Wednesday, December 7, 2011

Paint Me True by E.M. Tippetts

So a couple years ago I read a new release by E.M Tippetts. Loved the cover, loved the story, loved the writing. Then I discovered that she had a falling out with her publisher over some contract details and I was sad because it didn’t look like I was going to read any books by her for a long time. So, I was thrilled when E.M. Tippetts contacted me to let me know that she had a new book out, Paint Me True. This time she had decided to indie-publish.
Paint Me True by E.M. Tippetts
The story of Eliza a thirty-year-old looking for love in a singles ward begins as she is breaking up with Len, her boyfriend for the last six months. She thinks he was going to propose and instead he throws her a celebratory break up dinner instead. With her pride hurt, Eliza limps back to her life as an artist, paining in an empty house that her stepmother can’t sell in the housing market.


Then she receives a phone call from her Aunt Nora in England, who has broken her arm and refuses to get treatment because she doesn’t want an x-ray. Eliza, having lost her mother, two sisters, aunts, and grandmothers to cancer because of a genetic mutation that runs in the family, packs and leaves everything to help the last living female relative in her family. While dealing with her aunt’s stubborn attitude toward all medical institutions Eliza paints scenes for Nora of her deceased husband to keep her motivated and strong.   As in all good plot lines not everything about Nora’s life is as it seems, as her medical conditions complicate, and her noisy relatives reveal past secrets, Eliza learns about true love, friendship, and how to change after making a huge mistake.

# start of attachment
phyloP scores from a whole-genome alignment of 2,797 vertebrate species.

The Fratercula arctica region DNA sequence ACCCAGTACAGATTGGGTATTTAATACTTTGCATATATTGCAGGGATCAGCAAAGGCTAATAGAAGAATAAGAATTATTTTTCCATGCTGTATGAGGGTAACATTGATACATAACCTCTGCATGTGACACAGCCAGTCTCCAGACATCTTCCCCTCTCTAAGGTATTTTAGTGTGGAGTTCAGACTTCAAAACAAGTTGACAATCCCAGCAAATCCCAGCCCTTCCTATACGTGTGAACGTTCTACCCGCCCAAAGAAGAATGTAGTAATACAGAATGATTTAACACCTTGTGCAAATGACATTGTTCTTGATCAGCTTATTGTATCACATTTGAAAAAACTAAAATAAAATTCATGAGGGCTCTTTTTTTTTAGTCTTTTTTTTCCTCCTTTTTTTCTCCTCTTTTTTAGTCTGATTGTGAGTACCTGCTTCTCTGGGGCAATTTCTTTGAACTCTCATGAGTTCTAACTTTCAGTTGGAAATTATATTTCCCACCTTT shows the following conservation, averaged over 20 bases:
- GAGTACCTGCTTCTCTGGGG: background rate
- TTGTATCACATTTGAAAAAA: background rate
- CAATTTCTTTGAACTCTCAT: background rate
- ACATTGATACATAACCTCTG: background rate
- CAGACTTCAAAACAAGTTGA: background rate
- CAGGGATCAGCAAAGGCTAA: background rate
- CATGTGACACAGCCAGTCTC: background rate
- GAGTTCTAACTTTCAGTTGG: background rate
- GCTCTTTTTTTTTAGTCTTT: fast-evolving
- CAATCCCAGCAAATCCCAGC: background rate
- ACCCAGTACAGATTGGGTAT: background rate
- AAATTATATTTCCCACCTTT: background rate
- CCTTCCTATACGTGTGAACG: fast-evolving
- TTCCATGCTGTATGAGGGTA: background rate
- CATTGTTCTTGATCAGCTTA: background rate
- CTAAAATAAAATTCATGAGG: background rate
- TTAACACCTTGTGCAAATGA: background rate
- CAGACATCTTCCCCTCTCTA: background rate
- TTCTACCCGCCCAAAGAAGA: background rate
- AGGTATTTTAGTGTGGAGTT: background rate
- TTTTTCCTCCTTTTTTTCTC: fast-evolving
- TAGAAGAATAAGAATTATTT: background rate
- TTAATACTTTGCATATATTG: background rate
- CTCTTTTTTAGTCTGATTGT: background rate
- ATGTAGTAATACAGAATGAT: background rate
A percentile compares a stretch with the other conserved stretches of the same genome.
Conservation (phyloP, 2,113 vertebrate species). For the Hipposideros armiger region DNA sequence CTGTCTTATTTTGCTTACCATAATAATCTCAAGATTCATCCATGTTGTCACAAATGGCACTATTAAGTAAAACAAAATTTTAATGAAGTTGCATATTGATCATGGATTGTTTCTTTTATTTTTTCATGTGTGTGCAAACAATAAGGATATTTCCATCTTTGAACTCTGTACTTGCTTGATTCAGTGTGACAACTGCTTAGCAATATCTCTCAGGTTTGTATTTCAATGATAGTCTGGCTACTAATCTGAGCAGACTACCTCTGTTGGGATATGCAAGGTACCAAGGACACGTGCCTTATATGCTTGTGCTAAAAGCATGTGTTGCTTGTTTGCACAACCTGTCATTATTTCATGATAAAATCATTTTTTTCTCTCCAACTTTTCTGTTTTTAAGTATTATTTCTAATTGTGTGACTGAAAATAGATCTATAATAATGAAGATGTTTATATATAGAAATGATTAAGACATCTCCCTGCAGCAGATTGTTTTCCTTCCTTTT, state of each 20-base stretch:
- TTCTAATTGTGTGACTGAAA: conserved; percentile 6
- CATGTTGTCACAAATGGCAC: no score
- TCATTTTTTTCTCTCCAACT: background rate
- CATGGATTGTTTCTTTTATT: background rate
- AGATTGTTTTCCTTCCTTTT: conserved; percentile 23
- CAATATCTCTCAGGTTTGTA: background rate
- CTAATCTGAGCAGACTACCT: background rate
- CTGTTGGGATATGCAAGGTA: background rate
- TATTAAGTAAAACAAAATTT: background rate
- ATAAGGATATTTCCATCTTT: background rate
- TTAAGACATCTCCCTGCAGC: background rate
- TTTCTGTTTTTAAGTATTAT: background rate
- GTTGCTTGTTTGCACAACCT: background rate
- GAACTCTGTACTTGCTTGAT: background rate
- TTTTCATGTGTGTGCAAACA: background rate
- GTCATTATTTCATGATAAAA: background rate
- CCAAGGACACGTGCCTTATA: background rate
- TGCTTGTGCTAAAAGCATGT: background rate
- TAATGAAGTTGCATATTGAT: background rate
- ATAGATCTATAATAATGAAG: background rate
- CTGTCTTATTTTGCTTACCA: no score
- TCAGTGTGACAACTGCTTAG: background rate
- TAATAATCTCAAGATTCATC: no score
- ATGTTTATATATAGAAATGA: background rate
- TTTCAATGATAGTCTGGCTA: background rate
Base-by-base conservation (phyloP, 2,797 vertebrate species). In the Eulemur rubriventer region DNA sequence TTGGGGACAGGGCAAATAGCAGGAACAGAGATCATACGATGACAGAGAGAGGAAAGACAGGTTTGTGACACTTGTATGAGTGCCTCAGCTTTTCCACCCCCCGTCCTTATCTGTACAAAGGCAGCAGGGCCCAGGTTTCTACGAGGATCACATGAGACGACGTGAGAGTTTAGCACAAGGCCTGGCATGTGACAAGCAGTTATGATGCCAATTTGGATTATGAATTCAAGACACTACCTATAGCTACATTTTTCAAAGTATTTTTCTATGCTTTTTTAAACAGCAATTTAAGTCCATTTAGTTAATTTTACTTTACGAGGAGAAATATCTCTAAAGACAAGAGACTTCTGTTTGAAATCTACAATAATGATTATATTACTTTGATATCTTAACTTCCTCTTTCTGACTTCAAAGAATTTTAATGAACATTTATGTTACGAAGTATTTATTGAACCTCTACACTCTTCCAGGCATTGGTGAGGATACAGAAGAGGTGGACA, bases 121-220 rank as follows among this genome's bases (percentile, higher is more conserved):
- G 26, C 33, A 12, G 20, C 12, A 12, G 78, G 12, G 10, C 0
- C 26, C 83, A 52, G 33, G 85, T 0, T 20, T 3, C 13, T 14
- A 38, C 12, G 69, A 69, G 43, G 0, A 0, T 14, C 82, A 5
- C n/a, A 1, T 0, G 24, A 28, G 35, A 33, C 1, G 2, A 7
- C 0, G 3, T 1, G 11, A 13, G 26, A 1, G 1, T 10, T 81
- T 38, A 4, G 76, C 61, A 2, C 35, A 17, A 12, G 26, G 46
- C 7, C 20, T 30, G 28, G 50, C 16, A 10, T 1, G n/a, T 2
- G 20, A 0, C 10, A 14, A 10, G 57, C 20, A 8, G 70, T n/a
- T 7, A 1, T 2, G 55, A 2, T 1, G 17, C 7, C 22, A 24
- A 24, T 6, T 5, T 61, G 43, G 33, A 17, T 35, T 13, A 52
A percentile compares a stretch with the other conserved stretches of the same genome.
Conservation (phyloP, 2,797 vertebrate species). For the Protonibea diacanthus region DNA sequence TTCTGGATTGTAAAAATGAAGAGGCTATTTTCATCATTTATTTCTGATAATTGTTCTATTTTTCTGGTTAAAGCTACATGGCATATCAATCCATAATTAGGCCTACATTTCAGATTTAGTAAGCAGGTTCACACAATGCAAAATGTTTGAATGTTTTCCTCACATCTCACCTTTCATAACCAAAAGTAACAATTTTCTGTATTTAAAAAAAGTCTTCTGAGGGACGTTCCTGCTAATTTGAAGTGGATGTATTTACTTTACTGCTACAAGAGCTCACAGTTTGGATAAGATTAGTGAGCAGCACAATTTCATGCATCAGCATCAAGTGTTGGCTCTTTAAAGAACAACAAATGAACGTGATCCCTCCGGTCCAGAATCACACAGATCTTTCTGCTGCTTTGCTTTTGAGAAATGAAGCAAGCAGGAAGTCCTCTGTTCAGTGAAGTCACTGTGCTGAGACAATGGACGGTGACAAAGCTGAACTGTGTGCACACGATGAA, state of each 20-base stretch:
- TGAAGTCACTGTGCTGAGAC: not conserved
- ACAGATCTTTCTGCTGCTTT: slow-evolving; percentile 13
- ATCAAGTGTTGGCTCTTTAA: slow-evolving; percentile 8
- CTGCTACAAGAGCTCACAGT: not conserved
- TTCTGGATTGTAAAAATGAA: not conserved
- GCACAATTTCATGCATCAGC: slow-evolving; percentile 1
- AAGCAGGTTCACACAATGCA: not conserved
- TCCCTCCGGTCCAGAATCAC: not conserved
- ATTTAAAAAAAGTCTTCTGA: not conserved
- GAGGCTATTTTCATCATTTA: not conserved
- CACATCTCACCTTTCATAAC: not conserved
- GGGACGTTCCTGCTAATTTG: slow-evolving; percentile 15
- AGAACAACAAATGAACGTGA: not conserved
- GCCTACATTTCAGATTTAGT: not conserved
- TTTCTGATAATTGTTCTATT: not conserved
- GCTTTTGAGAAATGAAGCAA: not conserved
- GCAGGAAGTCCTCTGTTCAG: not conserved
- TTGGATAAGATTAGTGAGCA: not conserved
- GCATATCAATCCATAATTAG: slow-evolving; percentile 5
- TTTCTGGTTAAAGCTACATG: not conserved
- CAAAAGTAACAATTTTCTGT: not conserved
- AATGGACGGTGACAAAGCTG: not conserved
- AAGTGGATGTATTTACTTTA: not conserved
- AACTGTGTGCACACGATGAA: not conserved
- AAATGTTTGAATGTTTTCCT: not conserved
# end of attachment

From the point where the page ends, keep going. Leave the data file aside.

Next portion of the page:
My Review:
The breakup scene was hilarious and I empathized more with Len than I did with Eliza, who really was a rather shallow thirty one-year-old. It was pretty obvious that she looked down on Len for some of his nerdy and sloppy habits. Still, despite the fact that it seemed like this guy hadn’t bought himself any new clothes since his mission his genuinely caring personality comes out. Therein lies the genius of this romance novel. Even when Eliza is in Britain dating a hot new doctor, the reader’s heart is commiserating with the lonely soft-hearted computer/gamer geek back in the states.

In fact, it becomes rather clear that Eliza has made a huge mistake but if she thinks it is going to be easy to get Len back she has got another thing coming. E.M. Tippetts turns romance tropes on their head by switching gender stereotypes as Eliza now has to be the one who wins the guy back after her huge lapse in character judgment. In this touching novel characters are painted with true and realistic personalities that make them memorable, lovable, and endearing.  I laughed out loud, felt the deep loneliness of the single life, and was strengthened by Eliza’s patient faith in the face incredible trial.

The formatting of the book is beautiful with lovely chapter headings and a professional cover. As I reader I didn't like Eliza at first, as she is kind of a jerk but I think the novel does a good job of making her sympathetic by showing that she is willing to grow and change. There were a few typos, and there was a mistake when Eliza’s home teachers gave her a blessing. They sealed the blessing even though it was only a blessing of comfort and counsel and not a healing blessing. Despite these mistakes I loved this book and I am thrilled that I get to read another LDS Fiction work by E.M. Tippetts again.

Her next book is coming out in December, Someone Else’s Fairytale. According to her blog it will be free the entire month of December. So be sure to pick it up and sample this wonderful author’s work. I hope you love her work as much as I do and purchase, Paint Me True.

And don’t forget! It is Whitney nominating season!
Visit E.M. Tippetts Website

3 comments:

Emily Mah Tippetts said...

Thanks for your review, and for pointing out that mistake that we all missed. I'll go fix that one!

Andrew H. said...

I dunno, I bet most Priesthood men would not think about the difference, and just do a sealing anyway.

Emily Mah Tippetts said...

I always appreciate someone who notes details though. I want things to be as accurate as possible!